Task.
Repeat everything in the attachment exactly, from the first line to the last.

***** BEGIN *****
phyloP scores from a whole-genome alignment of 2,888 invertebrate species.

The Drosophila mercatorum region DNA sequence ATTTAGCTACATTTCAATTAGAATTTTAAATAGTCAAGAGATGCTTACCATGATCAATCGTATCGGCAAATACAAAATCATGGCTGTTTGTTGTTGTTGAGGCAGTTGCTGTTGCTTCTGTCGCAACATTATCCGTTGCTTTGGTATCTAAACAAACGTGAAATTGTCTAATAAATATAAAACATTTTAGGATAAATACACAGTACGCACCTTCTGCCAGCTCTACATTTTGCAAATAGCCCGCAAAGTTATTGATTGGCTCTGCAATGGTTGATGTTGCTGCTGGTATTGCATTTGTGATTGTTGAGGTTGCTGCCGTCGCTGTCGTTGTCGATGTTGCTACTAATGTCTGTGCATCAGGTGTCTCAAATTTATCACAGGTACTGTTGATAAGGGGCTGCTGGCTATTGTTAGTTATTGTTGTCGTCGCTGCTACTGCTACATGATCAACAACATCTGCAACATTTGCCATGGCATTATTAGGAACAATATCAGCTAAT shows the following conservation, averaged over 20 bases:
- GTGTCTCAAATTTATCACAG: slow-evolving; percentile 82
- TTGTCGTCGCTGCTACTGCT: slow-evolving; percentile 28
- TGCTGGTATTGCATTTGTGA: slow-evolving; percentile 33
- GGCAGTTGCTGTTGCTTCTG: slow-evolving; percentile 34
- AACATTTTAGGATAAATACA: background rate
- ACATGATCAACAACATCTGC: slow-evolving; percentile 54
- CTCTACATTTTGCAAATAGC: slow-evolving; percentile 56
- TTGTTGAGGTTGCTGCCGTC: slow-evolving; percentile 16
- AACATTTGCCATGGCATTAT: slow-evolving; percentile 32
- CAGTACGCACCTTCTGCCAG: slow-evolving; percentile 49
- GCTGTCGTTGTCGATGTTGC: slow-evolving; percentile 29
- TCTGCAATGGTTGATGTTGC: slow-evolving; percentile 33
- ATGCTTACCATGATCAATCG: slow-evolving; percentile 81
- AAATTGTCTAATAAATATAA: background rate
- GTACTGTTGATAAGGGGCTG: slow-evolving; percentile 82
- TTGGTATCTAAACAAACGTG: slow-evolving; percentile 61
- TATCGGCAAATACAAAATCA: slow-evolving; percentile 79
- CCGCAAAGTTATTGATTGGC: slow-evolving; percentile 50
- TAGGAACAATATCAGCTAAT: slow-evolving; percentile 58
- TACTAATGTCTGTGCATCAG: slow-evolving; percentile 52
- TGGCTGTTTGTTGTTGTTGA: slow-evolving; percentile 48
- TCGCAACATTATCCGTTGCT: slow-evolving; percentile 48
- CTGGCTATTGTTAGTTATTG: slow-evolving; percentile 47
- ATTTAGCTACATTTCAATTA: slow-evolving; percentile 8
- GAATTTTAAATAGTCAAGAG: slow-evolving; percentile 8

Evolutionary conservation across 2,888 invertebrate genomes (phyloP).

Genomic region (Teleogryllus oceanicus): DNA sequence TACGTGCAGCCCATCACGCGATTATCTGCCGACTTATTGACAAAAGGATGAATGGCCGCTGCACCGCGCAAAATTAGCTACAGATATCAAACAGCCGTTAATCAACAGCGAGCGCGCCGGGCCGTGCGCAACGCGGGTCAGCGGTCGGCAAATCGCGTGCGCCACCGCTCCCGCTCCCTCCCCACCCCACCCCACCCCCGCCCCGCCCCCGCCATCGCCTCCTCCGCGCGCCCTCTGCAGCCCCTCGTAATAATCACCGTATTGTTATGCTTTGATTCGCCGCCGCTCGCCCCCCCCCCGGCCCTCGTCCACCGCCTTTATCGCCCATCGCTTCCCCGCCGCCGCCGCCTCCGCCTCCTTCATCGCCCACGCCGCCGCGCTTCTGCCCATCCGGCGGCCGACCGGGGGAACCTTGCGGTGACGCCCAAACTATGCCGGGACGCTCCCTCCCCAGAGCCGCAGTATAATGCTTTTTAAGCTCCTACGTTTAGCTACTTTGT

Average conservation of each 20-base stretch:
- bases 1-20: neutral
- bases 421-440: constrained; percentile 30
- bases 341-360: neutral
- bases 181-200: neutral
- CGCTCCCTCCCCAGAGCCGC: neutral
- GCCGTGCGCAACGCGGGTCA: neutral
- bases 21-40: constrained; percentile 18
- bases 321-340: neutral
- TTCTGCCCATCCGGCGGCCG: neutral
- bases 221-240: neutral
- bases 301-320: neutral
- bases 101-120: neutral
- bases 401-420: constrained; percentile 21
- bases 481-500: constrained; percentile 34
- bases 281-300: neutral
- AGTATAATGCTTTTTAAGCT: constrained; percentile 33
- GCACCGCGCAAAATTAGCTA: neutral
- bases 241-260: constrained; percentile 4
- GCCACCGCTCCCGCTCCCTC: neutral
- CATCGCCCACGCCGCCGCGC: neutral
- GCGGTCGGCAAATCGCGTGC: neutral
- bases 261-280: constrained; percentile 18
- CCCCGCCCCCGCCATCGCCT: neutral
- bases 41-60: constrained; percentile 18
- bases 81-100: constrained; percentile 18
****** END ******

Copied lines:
phyloP scores from a whole-genome alignment of 2,888 invertebrate species.

The Drosophila mercatorum region DNA sequence ATTTAGCTACATTTCAATTAGAATTTTAAATAGTCAAGAGATGCTTACCATGATCAATCGTATCGGCAAATACAAAATCATGGCTGTTTGTTGTTGTTGAGGCAGTTGCTGTTGCTTCTGTCGCAACATTATCCGTTGCTTTGGTATCTAAACAAACGTGAAATTGTCTAATAAATATAAAACATTTTAGGATAAATACACAGTACGCACCTTCTGCCAGCTCTACATTTTGCAAATAGCCCGCAAAGTTATTGATTGGCTCTGCAATGGTTGATGTTGCTGCTGGTATTGCATTTGTGATTGTTGAGGTTGCTGCCGTCGCTGTCGTTGTCGATGTTGCTACTAATGTCTGTGCATCAGGTGTCTCAAATTTATCACAGGTACTGTTGATAAGGGGCTGCTGGCTATTGTTAGTTATTGTTGTCGTCGCTGCTACTGCTACATGATCAACAACATCTGCAACATTTGCCATGGCATTATTAGGAACAATATCAGCTAAT shows the following conservation, averaged over 20 bases:
- GTGTCTCAAATTTATCACAG: slow-evolving; percentile 82
- TTGTCGTCGCTGCTACTGCT: slow-evolving; percentile 28
- TGCTGGTATTGCATTTGTGA: slow-evolving; percentile 33
- GGCAGTTGCTGTTGCTTCTG: slow-evolving; percentile 34
- AACATTTTAGGATAAATACA: background rate
- ACATGATCAACAACATCTGC: slow-evolving; percentile 54
- CTCTACATTTTGCAAATAGC: slow-evolving; percentile 56
- TTGTTGAGGTTGCTGCCGTC: slow-evolving; percentile 16
- AACATTTGCCATGGCATTAT: slow-evolving; percentile 32
- CAGTACGCACCTTCTGCCAG: slow-evolving; percentile 49
- GCTGTCGTTGTCGATGTTGC: slow-evolving; percentile 29
- TCTGCAATGGTTGATGTTGC: slow-evolving; percentile 33
- ATGCTTACCATGATCAATCG: slow-evolving; percentile 81
- AAATTGTCTAATAAATATAA: background rate
- GTACTGTTGATAAGGGGCTG: slow-evolving; percentile 82
- TTGGTATCTAAACAAACGTG: slow-evolving; percentile 61
- TATCGGCAAATACAAAATCA: slow-evolving; percentile 79
- CCGCAAAGTTATTGATTGGC: slow-evolving; percentile 50
- TAGGAACAATATCAGCTAAT: slow-evolving; percentile 58
- TACTAATGTCTGTGCATCAG: slow-evolving; percentile 52
- TGGCTGTTTGTTGTTGTTGA: slow-evolving; percentile 48
- TCGCAACATTATCCGTTGCT: slow-evolving; percentile 48
- CTGGCTATTGTTAGTTATTG: slow-evolving; percentile 47
- ATTTAGCTACATTTCAATTA: slow-evolving; percentile 8
- GAATTTTAAATAGTCAAGAG: slow-evolving; percentile 8

Evolutionary conservation across 2,888 invertebrate genomes (phyloP).

Genomic region (Teleogryllus oceanicus): DNA sequence TACGTGCAGCCCATCACGCGATTATCTGCCGACTTATTGACAAAAGGATGAATGGCCGCTGCACCGCGCAAAATTAGCTACAGATATCAAACAGCCGTTAATCAACAGCGAGCGCGCCGGGCCGTGCGCAACGCGGGTCAGCGGTCGGCAAATCGCGTGCGCCACCGCTCCCGCTCCCTCCCCACCCCACCCCACCCCCGCCCCGCCCCCGCCATCGCCTCCTCCGCGCGCCCTCTGCAGCCCCTCGTAATAATCACCGTATTGTTATGCTTTGATTCGCCGCCGCTCGCCCCCCCCCCGGCCCTCGTCCACCGCCTTTATCGCCCATCGCTTCCCCGCCGCCGCCGCCTCCGCCTCCTTCATCGCCCACGCCGCCGCGCTTCTGCCCATCCGGCGGCCGACCGGGGGAACCTTGCGGTGACGCCCAAACTATGCCGGGACGCTCCCTCCCCAGAGCCGCAGTATAATGCTTTTTAAGCTCCTACGTTTAGCTACTTTGT

Average conservation of each 20-base stretch:
- bases 1-20: neutral
- bases 421-440: constrained; percentile 30
- bases 341-360: neutral
- bases 181-200: neutral
- CGCTCCCTCCCCAGAGCCGC: neutral
- GCCGTGCGCAACGCGGGTCA: neutral
- bases 21-40: constrained; percentile 18
- bases 321-340: neutral
- TTCTGCCCATCCGGCGGCCG: neutral
- bases 221-240: neutral
- bases 301-320: neutral
- bases 101-120: neutral
- bases 401-420: constrained; percentile 21
- bases 481-500: constrained; percentile 34
- bases 281-300: neutral
- AGTATAATGCTTTTTAAGCT: constrained; percentile 33
- GCACCGCGCAAAATTAGCTA: neutral
- bases 241-260: constrained; percentile 4
- GCCACCGCTCCCGCTCCCTC: neutral
- CATCGCCCACGCCGCCGCGC: neutral
- GCGGTCGGCAAATCGCGTGC: neutral
- bases 261-280: constrained; percentile 18
- CCCCGCCCCCGCCATCGCCT: neutral
- bases 41-60: constrained; percentile 18
- bases 81-100: constrained; percentile 18